Every year on March 8th, we celebrate International Women’s Day. In European culture, this day is observed on March 8th, while in Tunisia, it is celebrated on August 13th.

Legends trace the origins of Women’s Day back to ancient Rome, where it was a tribute to the goddess Juno, the protector of women’s lives. Women prayed for happiness in their marital lives, and husbands gifted their wives on this day. There are accounts linking the celebration of women to Roman Matronalia, a festival honouring motherhood, fertility, and the female element in nature. Women were treated exceptionally during these celebrations, receiving gifts and fulfilling their wishes.

Originally, International Women’s Day aimed to honour suffragettes who fought for women’s rights, equal treatment at work, and equal pay for equal work.

The Beginnings

The beginnings of International Women’s Day stem from labour movements in North America and Europe. The holiday is commonly traced back to 1857 when women working in a cotton factory organised a strike, demanding shorter workdays and equal pay to men.

The earliest observances of Women’s Day, now National Women’s Day, occurred on February 28, 1909, in New York. Organised by the Socialist Party of America, it was suggested by suffragette Theresa Malkiel. Initially, it was claimed that the day commemorated a protest by women working in the garment industry in New York on March 8, 1857. However, experts consider this a myth intended to separate International Women’s Day from its socialist origins.

In 1910, the International Socialist Women’s Conference in Copenhagen established International Women’s Day to promote women’s rights and build social support for universal women’s suffrage.

On March 19, 1911, International Women’s Day was celebrated for the first time in Austria, Denmark, Germany, and Switzerland. Demands included women’s voting rights and access to public positions, women’s rights to work and vocational training, and an end to workplace discrimination.


Suffragette demonstration in New York, May 6, 1912.

Image source and information: American Press Association, copyright claimant – Library of Congress Catalog: https://lccn.loc.gov/97500068  Image download: https://cdn.loc.gov/service/pnp/cph/3g00000/3g05000/3g05500/3g05585v.jpg Original url: https://www.loc.gov/pictures/item/97500068/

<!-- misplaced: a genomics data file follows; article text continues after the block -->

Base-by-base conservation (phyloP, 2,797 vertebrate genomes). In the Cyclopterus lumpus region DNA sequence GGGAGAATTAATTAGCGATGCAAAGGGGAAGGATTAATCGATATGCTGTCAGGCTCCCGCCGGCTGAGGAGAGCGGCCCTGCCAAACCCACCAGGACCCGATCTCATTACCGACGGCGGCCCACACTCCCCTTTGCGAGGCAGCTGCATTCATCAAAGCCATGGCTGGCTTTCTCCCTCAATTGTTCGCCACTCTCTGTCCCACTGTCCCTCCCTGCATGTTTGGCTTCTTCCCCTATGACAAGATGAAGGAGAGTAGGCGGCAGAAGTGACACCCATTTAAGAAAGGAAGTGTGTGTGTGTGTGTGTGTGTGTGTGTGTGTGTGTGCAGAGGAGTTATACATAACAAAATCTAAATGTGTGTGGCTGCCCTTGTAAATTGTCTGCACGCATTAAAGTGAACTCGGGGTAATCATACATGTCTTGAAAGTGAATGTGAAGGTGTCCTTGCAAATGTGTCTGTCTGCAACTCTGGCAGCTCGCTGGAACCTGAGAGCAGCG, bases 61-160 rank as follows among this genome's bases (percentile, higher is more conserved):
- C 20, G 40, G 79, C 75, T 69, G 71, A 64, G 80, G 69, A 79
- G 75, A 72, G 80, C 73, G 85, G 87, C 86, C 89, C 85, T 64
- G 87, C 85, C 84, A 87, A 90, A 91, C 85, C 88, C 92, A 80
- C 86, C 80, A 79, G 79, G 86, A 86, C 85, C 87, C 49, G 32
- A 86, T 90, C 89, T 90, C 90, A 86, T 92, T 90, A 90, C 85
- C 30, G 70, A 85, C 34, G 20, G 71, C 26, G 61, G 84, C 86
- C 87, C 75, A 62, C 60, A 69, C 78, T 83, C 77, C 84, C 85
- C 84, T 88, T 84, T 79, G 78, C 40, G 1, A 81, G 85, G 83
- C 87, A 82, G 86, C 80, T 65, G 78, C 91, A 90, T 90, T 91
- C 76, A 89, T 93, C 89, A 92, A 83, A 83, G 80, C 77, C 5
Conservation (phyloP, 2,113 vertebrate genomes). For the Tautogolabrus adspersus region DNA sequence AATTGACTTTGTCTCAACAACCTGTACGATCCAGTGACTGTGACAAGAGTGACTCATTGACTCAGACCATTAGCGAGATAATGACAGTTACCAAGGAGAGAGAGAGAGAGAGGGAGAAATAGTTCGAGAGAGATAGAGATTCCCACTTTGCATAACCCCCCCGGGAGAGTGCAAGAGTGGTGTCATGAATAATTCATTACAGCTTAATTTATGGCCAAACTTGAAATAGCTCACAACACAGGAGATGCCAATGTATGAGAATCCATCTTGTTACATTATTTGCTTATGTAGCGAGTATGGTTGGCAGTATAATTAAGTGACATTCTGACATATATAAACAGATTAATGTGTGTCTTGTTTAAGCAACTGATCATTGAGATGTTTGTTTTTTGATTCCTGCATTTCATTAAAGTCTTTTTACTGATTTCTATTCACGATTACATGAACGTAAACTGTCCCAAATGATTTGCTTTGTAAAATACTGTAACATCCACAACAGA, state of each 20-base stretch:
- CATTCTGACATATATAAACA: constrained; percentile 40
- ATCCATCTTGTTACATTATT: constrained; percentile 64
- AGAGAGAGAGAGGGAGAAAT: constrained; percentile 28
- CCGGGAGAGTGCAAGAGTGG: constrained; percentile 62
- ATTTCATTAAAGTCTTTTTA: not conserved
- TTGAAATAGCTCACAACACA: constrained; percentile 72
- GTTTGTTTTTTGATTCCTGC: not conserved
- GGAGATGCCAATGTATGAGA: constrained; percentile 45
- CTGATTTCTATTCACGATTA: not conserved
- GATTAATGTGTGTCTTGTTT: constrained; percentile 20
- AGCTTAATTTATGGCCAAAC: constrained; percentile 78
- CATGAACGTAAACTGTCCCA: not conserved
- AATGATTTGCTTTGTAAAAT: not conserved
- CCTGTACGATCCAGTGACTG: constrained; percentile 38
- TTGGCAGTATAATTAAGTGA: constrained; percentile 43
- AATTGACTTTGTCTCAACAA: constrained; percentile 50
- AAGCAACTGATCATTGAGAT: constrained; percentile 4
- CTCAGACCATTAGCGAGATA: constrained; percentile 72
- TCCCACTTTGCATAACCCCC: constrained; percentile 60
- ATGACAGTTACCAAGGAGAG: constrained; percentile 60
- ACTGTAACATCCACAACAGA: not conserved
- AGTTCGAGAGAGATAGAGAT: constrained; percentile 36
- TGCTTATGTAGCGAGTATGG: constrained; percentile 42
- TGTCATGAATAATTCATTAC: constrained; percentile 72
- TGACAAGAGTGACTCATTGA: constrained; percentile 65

March 8th designed as International Women’s Day

The United Nations Charter, signed in 1945, was the first international document confirming the principle of equality between women and men. Over many decades, the UN has been involved in developing international strategies, standards, programs, and goals to promote the advancement of women’s status.

In 1975, the United Nations designated March 8th as International Women’s Day during the International Women’s Year. Two years later, the General Assembly adopted a resolution, expanding the celebration to a United Nations Day for Women’s Rights and International Peace, to be observed according to each nation’s traditions.

Unfortunately, International Women’s Day has been the cause of violence in Tehran. On March 4, 2007, Iranian police beat up a hundred people planning a gathering. Many women were arrested. Some of them reported days later that they were confined and interrogated.

There is still much to be done worldwide regarding women’s rights. Then, UN agencies worked towards global gender equality, achieving significant milestones such as the 1995 Beijing Declaration and Platform for Action and the integration of Goal 5 into the 2030 Agenda for Sustainable Development.

Did you know?

  • New Zealand was the first self-governing nation to allow women to vote.
  • In Armenia, after the fall of the Soviet Union, the celebration of International Women’s Day was discontinued. Instead, on April 7, the holiday of Beauty and Motherhood was introduced. The new holiday became popular among Armenians and is observed as a commemoration of one of the main holidays of the Armenian Church, the Annunciation. However, people also celebrate on March 8. The public discussion regarding the two Women’s Days resulted in Women’s Month, which lasts between March 8 and April 7.
  • Germany starting from 2019, International Women’s Day has been a public holiday in Berlin; since 2023, also in Mecklenburg-Vorpommern.
  • In Portugal, on the night of March 8, groups of women often celebrate with dinners and parties “for ladies only.”
  • The most common gifts in Russia are silver acacias and chocolate.
  • In Romania, this day is equivalent to Mother’s Day, during which children give small gifts to their mothers and grandmothers. On the night of March 8, groups of women often celebrate with dinners and parties “for ladies only.”
  • In Tunisia, Women’s Day is celebrated on August 13.
  • In Italy, women are given branches of silver acacia.

The United Nations has designated the year 2024’s theme as ‘Invest in Women: Accelerate Progress,’ with a focus on addressing economic disempowerment. The campaign theme for this year is ‘Inspire Inclusion.’

Source: Wikipedia, United Nations website